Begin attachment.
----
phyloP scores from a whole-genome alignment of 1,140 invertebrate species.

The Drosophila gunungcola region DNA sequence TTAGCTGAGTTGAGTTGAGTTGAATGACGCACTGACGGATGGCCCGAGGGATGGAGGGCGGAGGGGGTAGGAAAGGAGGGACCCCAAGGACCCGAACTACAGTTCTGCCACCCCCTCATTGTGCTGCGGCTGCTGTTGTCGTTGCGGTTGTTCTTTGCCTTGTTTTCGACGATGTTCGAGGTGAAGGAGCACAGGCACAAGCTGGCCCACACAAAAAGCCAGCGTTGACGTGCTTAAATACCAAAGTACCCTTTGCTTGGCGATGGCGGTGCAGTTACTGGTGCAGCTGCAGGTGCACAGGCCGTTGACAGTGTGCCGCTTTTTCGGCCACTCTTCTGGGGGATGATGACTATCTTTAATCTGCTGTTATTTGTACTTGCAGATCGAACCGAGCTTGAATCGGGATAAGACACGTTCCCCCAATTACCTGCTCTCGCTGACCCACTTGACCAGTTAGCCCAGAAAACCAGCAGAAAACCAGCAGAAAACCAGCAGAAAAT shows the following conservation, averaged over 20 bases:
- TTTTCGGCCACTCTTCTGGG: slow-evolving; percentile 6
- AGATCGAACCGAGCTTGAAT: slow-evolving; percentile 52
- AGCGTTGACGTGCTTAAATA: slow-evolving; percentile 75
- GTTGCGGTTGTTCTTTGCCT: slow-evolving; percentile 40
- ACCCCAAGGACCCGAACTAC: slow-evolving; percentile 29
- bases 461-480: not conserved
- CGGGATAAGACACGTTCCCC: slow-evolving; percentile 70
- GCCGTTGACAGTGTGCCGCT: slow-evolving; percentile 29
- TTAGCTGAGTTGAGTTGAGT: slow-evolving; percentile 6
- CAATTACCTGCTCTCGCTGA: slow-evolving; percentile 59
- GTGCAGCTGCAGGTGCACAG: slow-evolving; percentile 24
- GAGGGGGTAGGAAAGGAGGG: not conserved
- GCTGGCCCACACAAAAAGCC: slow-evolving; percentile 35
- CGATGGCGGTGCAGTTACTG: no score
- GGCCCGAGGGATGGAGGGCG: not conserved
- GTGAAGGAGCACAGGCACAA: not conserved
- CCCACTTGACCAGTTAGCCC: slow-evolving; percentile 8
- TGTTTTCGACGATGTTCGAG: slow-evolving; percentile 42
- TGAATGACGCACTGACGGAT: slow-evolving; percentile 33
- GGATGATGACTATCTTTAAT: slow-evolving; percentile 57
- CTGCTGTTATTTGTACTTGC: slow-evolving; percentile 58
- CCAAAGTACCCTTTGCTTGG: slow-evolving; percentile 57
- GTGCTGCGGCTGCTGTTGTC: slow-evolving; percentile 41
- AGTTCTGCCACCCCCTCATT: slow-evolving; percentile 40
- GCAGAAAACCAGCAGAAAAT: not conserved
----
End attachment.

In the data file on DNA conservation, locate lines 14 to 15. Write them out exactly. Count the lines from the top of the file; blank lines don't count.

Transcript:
- GAGGGGGTAGGAAAGGAGGG: not conserved
- GCTGGCCCACACAAAAAGCC: slow-evolving; percentile 35